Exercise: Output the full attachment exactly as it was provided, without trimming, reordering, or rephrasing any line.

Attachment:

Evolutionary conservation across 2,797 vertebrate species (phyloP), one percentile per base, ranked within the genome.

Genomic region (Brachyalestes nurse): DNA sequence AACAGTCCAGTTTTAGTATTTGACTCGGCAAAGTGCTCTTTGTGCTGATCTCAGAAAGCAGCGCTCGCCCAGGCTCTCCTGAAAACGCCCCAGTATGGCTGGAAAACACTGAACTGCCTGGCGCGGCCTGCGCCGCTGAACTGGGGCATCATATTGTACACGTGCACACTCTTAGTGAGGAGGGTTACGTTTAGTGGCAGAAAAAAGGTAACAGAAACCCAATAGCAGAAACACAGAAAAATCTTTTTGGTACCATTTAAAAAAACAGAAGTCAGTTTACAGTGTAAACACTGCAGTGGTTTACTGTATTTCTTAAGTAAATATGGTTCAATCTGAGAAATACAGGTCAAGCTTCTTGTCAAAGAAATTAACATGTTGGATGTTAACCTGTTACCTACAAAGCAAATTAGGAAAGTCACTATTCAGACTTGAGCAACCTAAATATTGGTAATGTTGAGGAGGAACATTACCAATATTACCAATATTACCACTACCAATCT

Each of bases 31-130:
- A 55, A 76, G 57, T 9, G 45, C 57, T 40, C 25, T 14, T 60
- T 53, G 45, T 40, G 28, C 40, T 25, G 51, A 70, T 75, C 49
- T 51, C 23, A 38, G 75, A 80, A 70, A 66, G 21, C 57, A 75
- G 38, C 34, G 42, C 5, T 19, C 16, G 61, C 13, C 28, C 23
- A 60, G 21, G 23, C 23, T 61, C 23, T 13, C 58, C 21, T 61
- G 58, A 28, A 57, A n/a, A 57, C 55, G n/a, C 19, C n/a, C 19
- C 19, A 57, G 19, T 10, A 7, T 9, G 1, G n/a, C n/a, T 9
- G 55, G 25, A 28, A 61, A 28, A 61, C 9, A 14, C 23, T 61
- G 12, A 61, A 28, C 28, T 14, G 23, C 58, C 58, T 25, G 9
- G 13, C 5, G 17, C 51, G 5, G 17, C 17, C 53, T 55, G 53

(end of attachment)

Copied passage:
Evolutionary conservation across 2,797 vertebrate species (phyloP), one percentile per base, ranked within the genome.

Genomic region (Brachyalestes nurse): DNA sequence AACAGTCCAGTTTTAGTATTTGACTCGGCAAAGTGCTCTTTGTGCTGATCTCAGAAAGCAGCGCTCGCCCAGGCTCTCCTGAAAACGCCCCAGTATGGCTGGAAAACACTGAACTGCCTGGCGCGGCCTGCGCCGCTGAACTGGGGCATCATATTGTACACGTGCACACTCTTAGTGAGGAGGGTTACGTTTAGTGGCAGAAAAAAGGTAACAGAAACCCAATAGCAGAAACACAGAAAAATCTTTTTGGTACCATTTAAAAAAACAGAAGTCAGTTTACAGTGTAAACACTGCAGTGGTTTACTGTATTTCTTAAGTAAATATGGTTCAATCTGAGAAATACAGGTCAAGCTTCTTGTCAAAGAAATTAACATGTTGGATGTTAACCTGTTACCTACAAAGCAAATTAGGAAAGTCACTATTCAGACTTGAGCAACCTAAATATTGGTAATGTTGAGGAGGAACATTACCAATATTACCAATATTACCACTACCAATCT

Each of bases 31-130:
- A 55, A 76, G 57, T 9, G 45, C 57, T 40, C 25, T 14, T 60
- T 53, G 45, T 40, G 28, C 40, T 25, G 51, A 70, T 75, C 49
- T 51, C 23, A 38, G 75, A 80, A 70, A 66, G 21, C 57, A 75
- G 38, C 34, G 42, C 5, T 19, C 16, G 61, C 13, C 28, C 23
- A 60, G 21, G 23, C 23, T 61, C 23, T 13, C 58, C 21, T 61
- G 58, A 28, A 57, A n/a, A 57, C 55, G n/a, C 19, C n/a, C 19
- C 19, A 57, G 19, T 10, A 7, T 9, G 1, G n/a, C n/a, T 9
- G 55, G 25, A 28, A 61, A 28, A 61, C 9, A 14, C 23, T 61
- G 12, A 61, A 28, C 28, T 14, G 23, C 58, C 58, T 25, G 9
- G 13, C 5, G 17, C 51, G 5, G 17, C 17, C 53, T 55, G 53